I realize I’ve made light of a very serious situation, having a stroke, but those who know me know that I’ve had a lot of difficult issues to deal with through my life and humour is a part of how I’ve made it through. To be honest, laying in that hospital bed in ER all alone, (as I mentioned in an earlier post I’d sent my partner home to get some rest), and having the doctor AND a nurse come in, I knew it wouldn’t be good news. Having the doctor say, “I wasn’t expecting to find this.” Then go on to say it may be a tumour, was scary as all hell, but I can’t, don’t and won’t dwell on the bad, I always look for the positive or the next step to make it through. I was extremely thankful when the second CT scan confirmed stroke, and not tumour, as I knew the worst was over and it was now about healing.
I ended up staying in the hospital for a total of five days. As mentioned previously, I was extremely lucky and didn’t need any modifications to my home or aftercare once leaving the hospital. As the nurse said when I was signing the discharge papers, “If you drove yourself here, you are fine to drive yourself home.” Rest assured folks, I’ve only driven a couple of times since leaving the hospital on August 3rd and I’ve learned, and am paying attention to, my limits….as frustrating as that may be some days!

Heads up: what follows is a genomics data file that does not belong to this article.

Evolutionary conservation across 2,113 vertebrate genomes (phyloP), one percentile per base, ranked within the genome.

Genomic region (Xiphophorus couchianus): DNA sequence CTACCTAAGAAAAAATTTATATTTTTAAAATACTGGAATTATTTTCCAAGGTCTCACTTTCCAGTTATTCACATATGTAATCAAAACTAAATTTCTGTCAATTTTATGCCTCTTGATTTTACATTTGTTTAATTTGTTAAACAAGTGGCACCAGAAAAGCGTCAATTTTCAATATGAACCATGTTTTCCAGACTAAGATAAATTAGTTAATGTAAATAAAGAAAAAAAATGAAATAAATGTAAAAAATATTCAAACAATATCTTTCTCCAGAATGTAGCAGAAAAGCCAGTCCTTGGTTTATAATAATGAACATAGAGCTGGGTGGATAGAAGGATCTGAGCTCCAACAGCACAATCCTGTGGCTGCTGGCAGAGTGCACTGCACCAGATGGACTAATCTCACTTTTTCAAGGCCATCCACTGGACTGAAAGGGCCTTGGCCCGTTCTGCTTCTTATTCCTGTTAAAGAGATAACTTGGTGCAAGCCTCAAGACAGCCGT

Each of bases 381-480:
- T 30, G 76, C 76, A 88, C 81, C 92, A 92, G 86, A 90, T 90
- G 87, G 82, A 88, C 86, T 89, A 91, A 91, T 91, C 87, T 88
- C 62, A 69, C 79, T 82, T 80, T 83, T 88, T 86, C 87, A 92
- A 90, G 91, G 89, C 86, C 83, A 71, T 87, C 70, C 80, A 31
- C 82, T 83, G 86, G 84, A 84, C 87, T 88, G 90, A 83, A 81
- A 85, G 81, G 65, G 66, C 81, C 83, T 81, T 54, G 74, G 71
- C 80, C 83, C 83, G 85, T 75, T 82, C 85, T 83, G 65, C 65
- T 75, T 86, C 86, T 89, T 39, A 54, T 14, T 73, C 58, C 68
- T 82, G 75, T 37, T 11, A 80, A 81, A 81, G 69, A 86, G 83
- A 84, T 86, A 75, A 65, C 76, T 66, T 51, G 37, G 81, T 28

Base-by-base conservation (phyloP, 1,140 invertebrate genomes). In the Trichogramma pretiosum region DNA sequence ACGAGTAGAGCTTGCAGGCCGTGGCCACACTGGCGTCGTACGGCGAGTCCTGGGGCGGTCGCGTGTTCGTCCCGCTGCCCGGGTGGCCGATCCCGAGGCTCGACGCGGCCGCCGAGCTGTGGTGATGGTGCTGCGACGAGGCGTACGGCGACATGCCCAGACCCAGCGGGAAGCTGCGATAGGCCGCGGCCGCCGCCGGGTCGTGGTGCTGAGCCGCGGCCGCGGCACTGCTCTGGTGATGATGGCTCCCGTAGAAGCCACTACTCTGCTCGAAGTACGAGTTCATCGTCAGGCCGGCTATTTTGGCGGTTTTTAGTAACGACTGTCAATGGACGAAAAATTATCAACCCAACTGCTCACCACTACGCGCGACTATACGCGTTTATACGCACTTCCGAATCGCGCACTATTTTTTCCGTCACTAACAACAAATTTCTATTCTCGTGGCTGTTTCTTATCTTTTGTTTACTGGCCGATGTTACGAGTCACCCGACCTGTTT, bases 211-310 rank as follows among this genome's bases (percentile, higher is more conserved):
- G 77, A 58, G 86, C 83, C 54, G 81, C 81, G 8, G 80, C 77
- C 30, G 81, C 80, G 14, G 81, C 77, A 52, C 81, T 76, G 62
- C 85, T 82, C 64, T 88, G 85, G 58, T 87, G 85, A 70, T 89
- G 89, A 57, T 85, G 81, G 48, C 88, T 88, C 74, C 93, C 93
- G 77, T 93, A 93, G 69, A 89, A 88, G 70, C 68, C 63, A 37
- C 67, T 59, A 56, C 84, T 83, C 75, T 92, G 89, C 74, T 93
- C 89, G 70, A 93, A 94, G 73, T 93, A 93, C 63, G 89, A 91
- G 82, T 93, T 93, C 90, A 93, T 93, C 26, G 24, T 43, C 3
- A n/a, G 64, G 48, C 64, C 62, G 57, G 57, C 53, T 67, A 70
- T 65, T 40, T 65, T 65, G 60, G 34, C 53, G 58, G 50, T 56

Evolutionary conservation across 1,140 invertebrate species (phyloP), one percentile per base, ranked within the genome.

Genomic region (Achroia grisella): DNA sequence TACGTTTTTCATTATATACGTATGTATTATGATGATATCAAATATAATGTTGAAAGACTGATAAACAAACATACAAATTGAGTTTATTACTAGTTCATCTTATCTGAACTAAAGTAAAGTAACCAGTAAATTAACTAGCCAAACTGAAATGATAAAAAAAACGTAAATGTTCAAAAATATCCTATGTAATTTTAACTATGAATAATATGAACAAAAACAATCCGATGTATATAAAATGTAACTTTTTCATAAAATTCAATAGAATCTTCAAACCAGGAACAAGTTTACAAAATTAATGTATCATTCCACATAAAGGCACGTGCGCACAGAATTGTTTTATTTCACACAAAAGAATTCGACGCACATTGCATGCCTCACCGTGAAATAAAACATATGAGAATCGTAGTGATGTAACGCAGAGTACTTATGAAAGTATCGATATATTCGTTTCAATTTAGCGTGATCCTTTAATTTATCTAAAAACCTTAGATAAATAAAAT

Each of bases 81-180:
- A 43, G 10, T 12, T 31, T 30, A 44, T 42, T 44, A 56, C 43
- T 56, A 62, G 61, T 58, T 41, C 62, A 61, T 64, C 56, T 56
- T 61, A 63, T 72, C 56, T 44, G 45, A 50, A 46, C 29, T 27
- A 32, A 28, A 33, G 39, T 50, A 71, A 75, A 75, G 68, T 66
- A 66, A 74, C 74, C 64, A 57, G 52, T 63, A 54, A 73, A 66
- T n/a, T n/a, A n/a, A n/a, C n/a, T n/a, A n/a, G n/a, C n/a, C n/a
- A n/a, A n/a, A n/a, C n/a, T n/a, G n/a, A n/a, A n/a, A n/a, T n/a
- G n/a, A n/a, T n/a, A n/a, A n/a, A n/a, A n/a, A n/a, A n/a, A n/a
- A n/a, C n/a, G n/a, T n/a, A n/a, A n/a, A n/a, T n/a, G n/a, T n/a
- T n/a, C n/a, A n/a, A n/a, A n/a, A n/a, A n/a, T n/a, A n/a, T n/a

When I spoke to the doctor the morning of my discharge, I asked if I had any restrictions. He had learned my sense of humour by this time and said, “No real restrictions, just listen to your body, allow it time to heal and no contact sports.” My immediate response, “Damn, there goes my Thursday night football game!” He quickly responded with, “No roller derbies either!”
My best girlfriend had come to town the day before and we’d arranged for her to pick me out when I got my release papers. This being said, I went from laying around in a hospital bed most of the day, to laying around on my sofa most of the day. However, at least I was in my own home and starting that road to recovery.
I hope to be back on here later today, or tomorrow with some more serious information; signs to look for and a bit of helpful insight into what you can do for a friend or family member when they’ve been through this and have returned home. For now, it’s nap time!